This is slightly detailed unlike my other blogs though you should take your time because it has been one mis-understood topic lines for quite some time.
Money Is Not WealthIf you want to create wealth, it will help to understand what it is. Wealth is not the same thing as money. Wealth is as old as human history. Far older, in fact; ants have wealth. Money is a comparatively recent invention.Wealth is the fundamental thing. Wealth is stuff we want: food, clothes, houses, cars, gadgets, travel to interesting places, and so on. You can have wealth without having money. If you had a magic machine that could on command make you a car or cook you dinner or do your laundry, or do anything else you wanted, you wouldn’t need money. Whereas if you were in the middle of Antarctica, where there is nothing to buy, it wouldn’t matter how much money you had.Wealth is what you want, not money. But if wealth is the important thing, why does everyone talk about making money? It is a kind of shorthand: money is a way of moving wealth, and in practice they are usually interchangeable. But they are not the same thing, and unless you plan to get rich by counterfeiting, talking about making money can make it harder to understand how to make money.Money is a side effect of specialization. In a specialized society, most of the things you need, you can’t make for yourself. If you want a potato or a pencil or a place to live, you have to get it from someone else.How do you get the person who grows the potatoes to give you some? By giving him something he wants in return. But you can’t get very far by trading things directly with the people who need them. If you make violins, and none of the local farmers wants one, how will you eat?The solution societies find, as they get more specialized, is to make the trade into a two-step process. Instead of trading violins directly for potatoes, you trade violins for, say, silver, which you can then trade again for anything else you need. The intermediate stuff– the medium of exchange– can be anything that’s rare and portable. Historically metals have been the most common, but recently we’ve been using a medium of exchange, called the dollar, that doesn’t physically exist. It works as a medium of exchange, however, because its rarity is guaranteed by the U.S. Government.The advantage of a medium of exchange is that it makes trade work. The disadvantage is that it tends to obscure what trade really means. People think that what a business does is make money. But money is just the intermediate stage– just a shorthand– for whatever people want. What most businesses really do is make wealth. They do something people want. The Pie FallacyA surprising number of people retain from childhood the idea that there is a fixed amount of wealth in the world. There is, in any normal family, a fixed amount of money at any moment. But that’s not the same thing.When wealth is talked about in this context, it is often described as a pie. “You can’t make the pie larger,” say politicians. When you’re talking about the amount of money in one family’s bank account, or the amount available to a government from one year’s tax revenue, this is true. If one person gets more, someone else has to get less.I can remember believing, as a child, that if a few rich people had all the money, it left less for everyone else. Many people seem to continue to believe something like this well into adulthood. This fallacy is usually there in the background when you hear someone talking about how x percent of the population have y percent of the wealth. If you plan to start a startup, then whether you realize it or not, you’re planning to disprove the Pie Fallacy.What leads people astray here is the abstraction of money. Money is not wealth. It’s just something we use to move wealth around. So although there may be, in certain specific moments (like your family, this month) a fixed amount of money available to trade with other people for things you want, there is not a fixed amount of wealth in the world. You can make more wealth. Wealth has been getting created and destroyed (but on balance, created) for all of human history.Suppose you own a beat-up old car. Instead of sitting on your butt next summer, you could spend the time restoring your car to pristine condition. In doing so you create wealth. The world is– and you specifically are– one pristine old car the richer. And not just in some metaphorical way. If you sell your car, you’ll get more for it.In restoring your old car you have made yourself richer. You haven’t made anyone else poorer. So there is obviously not a fixed pie. And in fact, when you look at it this way, you wonder why anyone would think there was. [ HYPERLINK “http://paulgraham.com/wealth.html” \l “f5n” 5]Kids know, without knowing they know, that they can create wealth. If you need to give someone a present and don’t have any money, you make one. But kids are so bad at making things that they consider home-made presents to be a distinct, inferior, sort of thing to store-bought ones– a mere expression of the proverbial thought that counts. And indeed, the lumpy ashtrays we made for our parents did not have much of a resale market.CraftsmenThe people most likely to grasp that wealth can be created are the ones who are good at making things, the craftsmen. Their hand-made objects become store-bought ones. But with the rise of industrialization there are fewer and fewer craftsmen. One of the biggest remaining groups is computer programmers.A programmer can sit down in front of a computer and create wealth. A good piece of software is, in itself, a valuable thing. There is no manufacturing to confuse the issue. Those characters you type are a complete, finished product. If someone sat down and wrote a web browser that didn’t suck (a fine idea, by the way), the world would be that much richer.Everyone in a company works together to create wealth, in the sense of making more things people want. Many of the employees (e.g. the people in the mailroom or the personnel department) work at one remove from the actual making of stuff. Not the programmers. They literally think the product, one line at a time. And so it’s clearer to programmers that wealth is something that’s made, rather than being distributed, like slices of a pie, by some imaginary Daddy.It’s also obvious to programmers that there are huge variations in the rate at which wealth is created. At Viaweb we had one programmer who was a sort of monster of productivity. I remember watching what he did one long day and estimating that he had added several hundred thousand dollars to the market value of the company. A great programmer, on a roll, could create a million dollars worth of wealth in a couple weeks. A mediocre programmer over the same period will generate zero or even negative wealth (e.g. by introducing bugs).This is why so many of the best programmers are libertarians. In our world, you sink or swim, and there are no excuses. When those far removed from the creation of wealth– undergraduates, reporters, politicians– hear that the richest 5% of the people have half the total wealth, they tend to think injustice! An experienced programmer would be more likely to think is that all? The top 5% of programmers probably write 99% of the good software.Wealth can be created without being sold. Scientists, till recently at least, effectively donated the wealth they created. We are all richer for knowing about penicillin, because we’re less likely to die from infections. Wealth is whatever people want, and not dying is certainly something we want. Hackers often donate their work by writing open source software that anyone can use for free. I am much the richer for the operating system FreeBSD, which I’m running on the computer I’m using now, and so is Yahoo, which runs it on all their servers.Working HarderThat averaging gets to be a problem. I think the single biggest problem afflicting large companies is the difficulty of assigning a value to each person’s work. For the most part they punt. In a big company you get paid a fairly predictable salary for working fairly hard. You’re expected not to be obviously incompetent or lazy, but you’re not expected to devote your whole life to your work.Measurement and LeverageTo get rich you need to get yourself in a situation with two things, measurement and leverage. You need to be in a position where your performance can be measured, or there is no way to get paid more by doing more. And you have to have leverage, in the sense that the decisions you make have a big effect.Measurement alone is not enough. An example of a job with measurement but not leverage is doing piecework in a sweatshop. Your performance is measured and you get paid accordingly, but you have no scope for decisions. The only decision you get to make is how fast you work, and that can probably only increase your earnings by a factor of two or three.An example of a job with both measurement and leverage would be lead actor in a movie. Your performance can be measured in the gross of the movie. And you have leverage in the sense that your performance can make or break it.CEOs also have both measurement and leverage. They’re measured, in that the performance of the company is their performance. And they have leverage in that their decisions set the whole company moving in one direction or another.I think everyone who gets rich by their own efforts will be found to be in a situation with measurement and leverage. Everyone I can think of does: CEOs, movie stars, hedge fund managers, professional athletes. A good hint to the presence of leverage is the possibility of failure. Upside must be balanced by downside, so if there is big potential for gain there must also be a terrifying possibility of loss. CEOs, stars, fund managers, and athletes all live with the sword hanging over their heads; the moment they start to suck, they’re out. If you’re in a job that feels safe, you are not going to get rich, because if there is no danger there is almost certainly no leverage.But you don’t have to become a CEO or a movie star to be in a situation with measurement and leverage. All you need to do is be part of a small group working on a hard problem.Technology = LeverageStartups offer anyone a way to be in a situation with measurement and leverage. They allow measurement because they’re small, and they offer leverage because they make money by inventing new technology.What is technology? It’s technique. It’s the way we all do things. And when you discover a new way to do things, its value is multiplied by all the people who use it. It is the proverbial fishing rod, rather than the fish. That’s the difference between a startup and a restaurant or a barber shop. You fry eggs or cut hair one customer at a time. Whereas if you solve a technical problem that a lot of people care about, you help everyone who uses your solution. That’s leverage.If you look at history, it seems that most people who got rich by creating wealth did it by developing new technology. You just can’t fry eggs or cut hair fast enough. What made the Florentines rich in 1200 was the discovery of new techniques for making the high-tech product of the time, fine woven cloth. What made the Dutch rich in 1600 was the discovery of shipbuilding and navigation techniques that enabled them to dominate the seas of the Far East.Fortunately there is a natural fit between smallness and solving hard problems. The leading edge of technology moves fast. Technology that’s valuable today could be worthless in a couple years. Small companies are more at home in this world, because they don’t have layers of bureaucracy to slow them down. Also, technical advances tend to come from unorthodox approaches, and small companies are less constrained by convention.Big companies can develop technology. They just can’t do it quickly. Their size makes them slow and prevents them from rewarding employees for the extraordinary effort required. So in practice big companies only get to develop technology in fields where large capital requirements prevent startups from competing with them, like microprocessors, power plants, or passenger aircraft. And even in those fields they depend heavily on startups for components and ideas.It’s obvious that biotech or software startups exist to solve hard technical problems, but I think it will also be found to be true in businesses that don’t seem to be about technology. McDonald’s, for example, grew big by designing a system, the McDonald’s franchise, that could then be reproduced at will all over the face of the earth. A McDonald’s franchise is controlled by rules so precise that it is practically a piece of software. Write once, run everywhere. Ditto for Wal-Mart. Sam Walton got rich not by being a retailer, but by designing a new kind of store.Use difficulty as a guide not just in selecting the overall aim of your company, but also at decision points along the way. Here, as so often, the best defense is a good offense. If you can develop technology that’s simply too hard for competitors to duplicate, you don’t need to rely on other defenses. Start by picking a hard problem, and then at every decision point, take the harder choice. [ HYPERLINK “http://paulgraham.com/wealth.html” \l “f9n” 9]A startup is like a mosquito. A bear can absorb a hit and a crab is armored against one, but a mosquito is designed for one thing: to score. No energy is wasted on defense. The defense of mosquitos, as a species, is that there are a lot of them, but this is little consolation to the individual mosquito.Startups, like mosquitos, tend to be an all-or-nothing proposition. And you don’t generally know which of the two you’re going to get till the last minute. Viaweb came close to tanking several times. Our trajectory was like a sine wave. Fortunately we got bought at the top of the cycle, but it was damned close. While we were visiting Yahoo in California to talk about selling the company to them, we had to borrow a conference room to reassure an investor who was about to back out of a new round of funding that we needed to stay alive.The all-or-nothing aspect of startups was not something we wanted. Viaweb’s hackers were all extremely risk-averse. If there had been some way just to work super hard and get paid for it, without having a lottery mixed in, we would have been delighted. We would have much preferred a 100% chance of $1 million to a 20% chance of $10 million, even though theoretically the second is worth twice as much. Unfortunately, there is not currently any space in the business world where you can get the first deal.The closest you can get is by selling your startup in the early stages, giving up upside (and risk) for a smaller but guaranteed payoff. We had a chance to do this, and stupidly, as we then thought, let it slip by. After that we became comically eager to sell. For the next year or so, if anyone expressed the slightest curiosity about Viaweb we would try to sell them the company. But there were no takers, so we had to keep going.It would have been a bargain to buy us at an early stage, but companies doing acquisitions are not looking for bargains. A company big enough to acquire startups will be big enough to be fairly conservative, and within the company the people in charge of acquisitions will be among the more conservative, because they are likely to be business school types who joined the company late. They would rather overpay for a safe choice. So it is easier to sell an established startup, even at a large premium, than an early-stage one.Get UsersI think it’s a good idea to get bought, if you can. Running a business is different from growing one. It is just as well to let a big company take over once you reach cruising altitude. It’s also financially wiser, because selling allows you to diversify. What would you think of a financial advisor who put all his client’s assets into one volatile stock?How do you get bought? Mostly by doing the same things you’d do if you didn’t intend to sell the company. Being profitable, for example. But getting bought is also an art in its own right, and one that we spent a lot of time trying to master.Potential buyers will always delay if they can. The hard part about getting bought is getting them to act. For most people, the most powerful motivator is not the hope of gain, but the fear of loss. For potential acquirers, the most powerful motivator is the prospect that one of their competitors will buy you. This, as we found, causes CEOs to take red-eyes. The second biggest is the worry that, if they don’t buy you now, you’ll continue to grow rapidly and will cost more to acquire later, or even become a competitor.In both cases, what it all comes down to is users. You’d think that a company about to buy you would do a lot of research and decide for themselves how valuable your technology was. Not at all. What they go by is the number of users you have.In effect, acquirers assume the customers know who has the best technology. And this is not as stupid as it sounds. Users are the only real proof that you’ve created wealth. Wealth is what people want, and if people aren’t using your software, maybe it’s not just because you’re bad at marketing. Maybe it’s because you haven’t made what they want.Venture capitalists have a list of danger signs to watch out for. Near the top is the company run by techno-weenies who are obsessed with solving interesting technical problems, instead of making users happy. In a startup, you’re not just trying to solve problems. You’re trying to solve problems that users care about.So I think you should make users the test, just as acquirers do. Treat a startup as an optimization problem in which performance is measured by number of users. As anyone who has tried to optimize software knows, the key is measurement. When you try to guess where your program is slow, and what would make it faster, you almost always guess wrong.Number of users may not be the perfect test, but it will be very close. It’s what acquirers care about. It’s what revenues depend on. It’s what makes competitors unhappy. It’s what impresses reporters, and potential new users. Certainly it’s a better test than your a priori notions of what problems are important to solve, no matter how technically adept you are.Among other things, treating a startup as an optimization problem will help you avoid another pitfall that VCs worry about, and rightly– taking a long time to develop a product. Now we can recognize this as something hackers already know to avoid: premature optimization. Get a version 1.0 out there as soon as you can. Until you have some users to measure, you’re optimizing based on guesses.The ball you need to keep your eye on here is the underlying principle that wealth is what people want. If you plan to get rich by creating wealth, you have to know what people want. So few businesses really pay attention to making customers happy. How often do you walk into a store, or call a company on the phone, with a feeling of dread in the back of your mind? When you hear “your call is important to us, please stay on the line,” do you think, oh good, now everything will be all right?A restaurant can afford to serve the occasional burnt dinner. But in technology, you cook one thing and that’s what everyone eats. So any difference between what people want and what you deliver is multiplied. You please or annoy customers wholesale. The closer you can get to what they want, the more wealth you generate.Wealth and PowerMaking wealth is not the only way to get rich. For most of human history it has not even been the most common. Until a few centuries ago, the main sources of wealth were mines, slaves and serfs, land, and cattle, and the only ways to acquire these rapidly were by inheritance, marriage, conquest, or confiscation. Naturally wealth had a bad reputation.Two things changed. The first was the rule of law. For most of the world’s history, if you did somehow accumulate a fortune, the ruler or his henchmen would find a way to steal it. But in medieval Europe something new happened. A new class of merchants and manufacturers began to collect in towns. [ HYPERLINK “http://paulgraham.com/wealth.html” \l “f10n” 10] Together they were able to withstand the local feudal lord. So for the first time in our history, the bullies stopped stealing the nerds’ lunch money. This was naturally a great incentive, and possibly indeed the main cause of the second big change, industrialization.A great deal has been written about the causes of the Industrial Revolution. But surely a necessary, if not sufficient, condition was that people who made fortunes be able to enjoy them in peace. [ HYPERLINK “http://paulgraham.com/wealth.html” \l “f11n” 11] One piece of evidence is what happened to countries that tried to return to the old model, like the Soviet Union, and to a lesser extent Britain under the labor governments of the 1960s and early 1970s. Take away the incentive of wealth, and technical innovation grinds to a halt.Remember what a startup is, economically: a way of saying, I want to work faster. Instead of accumulating money slowly by being paid a regular wage for fifty years, I want to get it over with as soon as possible. So governments that forbid you to accumulate wealth are in effect decreeing that you work slowly. They’re willing to let you earn $3 million over fifty years, but they’re not willing to let you work so hard that you can do it in two. They are like the corporate boss that you can’t go to and say, I want to work ten times as hard, so please pay me ten times a much. Except this is not a boss you can escape by starting your own company.The problem with working slowly is not just that technical innovation happens slowly. It’s that it tends not to happen at all. It’s only when you’re deliberately looking for hard problems, as a way to use speed to the greatest advantage, that you take on this kind of project. Developing new technology is a pain in the ass. It is, as Edison said, one percent inspiration and ninety-nine percent perspiration. Without the incentive of wealth, no one wants to do it. Engineers will work on sexy projects like fighter planes and moon rockets for ordinary salaries, but more mundane technologies like light bulbs or semiconductors have to be developed by entrepreneurs.Startups are not just something that happened in Silicon Valley in the last couple decades. Since it became possible to get rich by creating wealth, everyone who has done it has used essentially the same recipe: measurement and leverage, where measurement comes from working with a small group, and leverage from developing new techniques. The recipe was the same in Florence in 1200 as it is in Santa Clara today.Understanding this may help to answer an important question: why Europe grew so powerful. Was it something about the geography of Europe? Was it that Europeans are somehow racially superior? Was it their religion? The answer (or at least the proximate cause) may be that the Europeans rode on the crest of a powerful new idea: allowing those who made a lot of money to keep it.Once you’re allowed to do that, people who want to get rich can do it by generating wealth instead of stealing it. The resulting technological growth translates not only into wealth but into military power. The theory that led to the stealth plane was developed by a Soviet mathematician. But because the Soviet Union didn’t have a computer industry, it remained for them a theory; they didn’t have hardware capable of executing the calculations fast enough to design an actual airplane.In that respect the Cold War teaches the same lesson as World War II and, for that matter, most wars in recent history. Don’t let a ruling class of warriors and politicians squash the entrepreneurs. The same recipe that makes individuals rich makes countries powerful. Let the nerds keep their lunch money, and you rule the world.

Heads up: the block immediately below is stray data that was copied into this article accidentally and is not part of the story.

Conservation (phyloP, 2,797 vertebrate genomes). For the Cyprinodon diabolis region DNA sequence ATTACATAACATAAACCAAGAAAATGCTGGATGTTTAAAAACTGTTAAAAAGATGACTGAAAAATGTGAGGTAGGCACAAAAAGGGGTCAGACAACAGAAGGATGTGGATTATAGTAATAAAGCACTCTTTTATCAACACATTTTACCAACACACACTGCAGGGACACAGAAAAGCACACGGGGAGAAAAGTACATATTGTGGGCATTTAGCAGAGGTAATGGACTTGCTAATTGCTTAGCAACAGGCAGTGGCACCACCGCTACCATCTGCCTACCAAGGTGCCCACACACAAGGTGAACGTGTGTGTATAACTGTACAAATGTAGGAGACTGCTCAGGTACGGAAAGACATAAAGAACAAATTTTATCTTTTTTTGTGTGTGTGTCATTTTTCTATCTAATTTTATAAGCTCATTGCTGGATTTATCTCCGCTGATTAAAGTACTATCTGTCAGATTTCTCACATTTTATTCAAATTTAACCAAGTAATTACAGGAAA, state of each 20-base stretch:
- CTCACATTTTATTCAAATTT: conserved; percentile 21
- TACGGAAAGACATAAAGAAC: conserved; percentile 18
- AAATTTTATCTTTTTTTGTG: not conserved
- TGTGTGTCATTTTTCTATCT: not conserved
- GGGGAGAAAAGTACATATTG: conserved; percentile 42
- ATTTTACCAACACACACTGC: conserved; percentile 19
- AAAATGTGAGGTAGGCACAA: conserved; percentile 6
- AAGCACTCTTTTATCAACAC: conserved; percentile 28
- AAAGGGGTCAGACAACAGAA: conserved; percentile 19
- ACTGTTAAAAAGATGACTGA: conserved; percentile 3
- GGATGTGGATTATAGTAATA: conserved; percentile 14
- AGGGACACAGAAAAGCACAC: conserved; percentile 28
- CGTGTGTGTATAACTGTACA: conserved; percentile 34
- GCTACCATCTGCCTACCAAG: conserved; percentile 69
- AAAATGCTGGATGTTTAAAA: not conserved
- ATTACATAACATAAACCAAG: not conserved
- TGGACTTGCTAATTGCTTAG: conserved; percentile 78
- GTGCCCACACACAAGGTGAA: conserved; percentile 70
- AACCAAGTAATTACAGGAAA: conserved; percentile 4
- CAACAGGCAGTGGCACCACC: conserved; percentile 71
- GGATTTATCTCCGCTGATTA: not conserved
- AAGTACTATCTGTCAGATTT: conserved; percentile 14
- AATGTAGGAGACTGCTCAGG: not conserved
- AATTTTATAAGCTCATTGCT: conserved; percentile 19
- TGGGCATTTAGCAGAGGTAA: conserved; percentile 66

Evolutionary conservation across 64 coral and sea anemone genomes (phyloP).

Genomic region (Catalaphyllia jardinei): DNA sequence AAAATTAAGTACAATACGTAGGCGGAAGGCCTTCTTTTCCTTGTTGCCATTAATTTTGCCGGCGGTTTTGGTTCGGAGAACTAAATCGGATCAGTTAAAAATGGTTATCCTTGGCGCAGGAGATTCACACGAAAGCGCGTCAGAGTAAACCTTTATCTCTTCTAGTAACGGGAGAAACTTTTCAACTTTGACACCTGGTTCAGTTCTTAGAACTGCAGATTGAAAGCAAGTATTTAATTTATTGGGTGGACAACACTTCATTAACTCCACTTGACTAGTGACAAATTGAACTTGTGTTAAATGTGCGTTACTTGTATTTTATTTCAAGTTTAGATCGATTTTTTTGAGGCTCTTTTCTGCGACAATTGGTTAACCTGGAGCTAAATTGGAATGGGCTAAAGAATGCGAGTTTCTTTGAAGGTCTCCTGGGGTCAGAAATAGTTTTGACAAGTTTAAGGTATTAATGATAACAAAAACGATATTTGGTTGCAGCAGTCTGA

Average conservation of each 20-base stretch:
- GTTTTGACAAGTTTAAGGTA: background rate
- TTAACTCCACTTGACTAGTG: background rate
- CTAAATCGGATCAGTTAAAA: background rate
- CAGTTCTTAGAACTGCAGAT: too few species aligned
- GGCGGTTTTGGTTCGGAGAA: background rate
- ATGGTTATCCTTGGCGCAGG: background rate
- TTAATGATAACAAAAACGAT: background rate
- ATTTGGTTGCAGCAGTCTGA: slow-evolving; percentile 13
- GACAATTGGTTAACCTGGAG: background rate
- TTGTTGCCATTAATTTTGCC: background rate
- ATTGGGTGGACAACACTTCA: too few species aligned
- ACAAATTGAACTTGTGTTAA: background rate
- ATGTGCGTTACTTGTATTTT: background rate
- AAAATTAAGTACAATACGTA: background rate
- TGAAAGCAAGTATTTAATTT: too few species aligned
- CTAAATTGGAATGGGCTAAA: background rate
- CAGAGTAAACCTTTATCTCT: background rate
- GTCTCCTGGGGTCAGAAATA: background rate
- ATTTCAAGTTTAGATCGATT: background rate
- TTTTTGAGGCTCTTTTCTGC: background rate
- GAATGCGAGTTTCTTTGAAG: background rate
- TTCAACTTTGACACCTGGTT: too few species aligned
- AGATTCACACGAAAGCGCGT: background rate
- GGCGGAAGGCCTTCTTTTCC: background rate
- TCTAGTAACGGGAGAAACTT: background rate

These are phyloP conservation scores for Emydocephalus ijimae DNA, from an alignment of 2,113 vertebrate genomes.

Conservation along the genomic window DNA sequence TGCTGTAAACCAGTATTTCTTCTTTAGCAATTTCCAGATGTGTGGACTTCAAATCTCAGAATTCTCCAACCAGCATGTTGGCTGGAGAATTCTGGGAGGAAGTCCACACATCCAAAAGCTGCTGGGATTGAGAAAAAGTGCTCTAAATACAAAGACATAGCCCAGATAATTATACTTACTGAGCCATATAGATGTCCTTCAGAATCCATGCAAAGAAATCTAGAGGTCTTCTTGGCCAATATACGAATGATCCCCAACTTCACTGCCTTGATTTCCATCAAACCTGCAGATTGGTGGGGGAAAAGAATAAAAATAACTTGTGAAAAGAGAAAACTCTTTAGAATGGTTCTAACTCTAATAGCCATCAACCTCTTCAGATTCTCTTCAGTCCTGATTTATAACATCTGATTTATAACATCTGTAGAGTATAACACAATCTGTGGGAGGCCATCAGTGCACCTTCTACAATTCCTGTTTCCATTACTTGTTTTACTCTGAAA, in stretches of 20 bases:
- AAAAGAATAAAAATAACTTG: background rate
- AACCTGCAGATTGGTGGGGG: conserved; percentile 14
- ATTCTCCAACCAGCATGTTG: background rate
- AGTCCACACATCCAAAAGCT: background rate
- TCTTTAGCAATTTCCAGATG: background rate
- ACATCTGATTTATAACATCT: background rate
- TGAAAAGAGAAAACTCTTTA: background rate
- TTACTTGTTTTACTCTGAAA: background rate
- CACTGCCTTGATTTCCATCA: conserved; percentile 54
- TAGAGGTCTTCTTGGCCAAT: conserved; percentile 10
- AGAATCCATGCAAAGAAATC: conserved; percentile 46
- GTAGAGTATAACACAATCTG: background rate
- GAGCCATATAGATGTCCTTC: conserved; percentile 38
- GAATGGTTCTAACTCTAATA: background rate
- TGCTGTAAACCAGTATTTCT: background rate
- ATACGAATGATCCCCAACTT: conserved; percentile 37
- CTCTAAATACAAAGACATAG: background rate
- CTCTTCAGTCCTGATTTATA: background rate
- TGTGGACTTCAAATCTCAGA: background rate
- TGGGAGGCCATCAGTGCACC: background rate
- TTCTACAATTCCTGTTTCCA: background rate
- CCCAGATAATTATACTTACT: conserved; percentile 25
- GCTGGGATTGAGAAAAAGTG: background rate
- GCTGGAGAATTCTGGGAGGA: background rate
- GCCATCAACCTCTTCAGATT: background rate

Is a Product Management Consultant